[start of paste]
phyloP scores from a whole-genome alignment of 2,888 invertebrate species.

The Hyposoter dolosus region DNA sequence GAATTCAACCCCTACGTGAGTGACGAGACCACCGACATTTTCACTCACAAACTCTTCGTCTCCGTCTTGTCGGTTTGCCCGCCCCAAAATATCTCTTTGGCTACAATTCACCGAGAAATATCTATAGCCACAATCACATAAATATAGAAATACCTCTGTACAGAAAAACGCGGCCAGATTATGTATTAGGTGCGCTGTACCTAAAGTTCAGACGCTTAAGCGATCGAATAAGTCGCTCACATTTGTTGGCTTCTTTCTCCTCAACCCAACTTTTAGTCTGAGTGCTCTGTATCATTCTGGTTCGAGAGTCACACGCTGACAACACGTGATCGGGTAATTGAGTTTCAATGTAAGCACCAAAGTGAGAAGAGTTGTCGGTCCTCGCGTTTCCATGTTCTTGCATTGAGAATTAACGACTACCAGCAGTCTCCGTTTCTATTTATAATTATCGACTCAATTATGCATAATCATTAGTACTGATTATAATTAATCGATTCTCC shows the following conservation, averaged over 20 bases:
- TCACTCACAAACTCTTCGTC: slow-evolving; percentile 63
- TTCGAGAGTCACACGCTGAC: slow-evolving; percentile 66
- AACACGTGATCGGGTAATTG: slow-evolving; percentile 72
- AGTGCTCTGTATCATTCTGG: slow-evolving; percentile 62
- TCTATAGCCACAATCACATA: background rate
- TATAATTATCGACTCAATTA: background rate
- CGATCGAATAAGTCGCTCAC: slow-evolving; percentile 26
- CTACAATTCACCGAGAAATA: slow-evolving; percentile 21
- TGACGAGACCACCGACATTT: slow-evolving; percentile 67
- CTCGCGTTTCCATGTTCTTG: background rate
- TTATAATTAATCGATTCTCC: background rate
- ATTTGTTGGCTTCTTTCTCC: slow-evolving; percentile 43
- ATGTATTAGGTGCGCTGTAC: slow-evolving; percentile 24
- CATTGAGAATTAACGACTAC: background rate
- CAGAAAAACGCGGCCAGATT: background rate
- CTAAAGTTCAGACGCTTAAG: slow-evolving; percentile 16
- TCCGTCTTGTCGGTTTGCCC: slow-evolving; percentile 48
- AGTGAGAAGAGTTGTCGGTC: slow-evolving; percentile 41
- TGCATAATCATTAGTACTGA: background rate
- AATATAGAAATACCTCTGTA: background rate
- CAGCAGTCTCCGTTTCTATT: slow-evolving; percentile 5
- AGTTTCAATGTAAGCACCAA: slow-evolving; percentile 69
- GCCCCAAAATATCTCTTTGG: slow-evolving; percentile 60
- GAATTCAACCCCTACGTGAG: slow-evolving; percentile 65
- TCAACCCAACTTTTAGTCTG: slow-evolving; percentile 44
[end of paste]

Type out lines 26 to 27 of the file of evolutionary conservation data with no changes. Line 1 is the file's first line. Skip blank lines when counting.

- GAATTCAACCCCTACGTGAG: slow-evolving; percentile 65
- TCAACCCAACTTTTAGTCTG: slow-evolving; percentile 44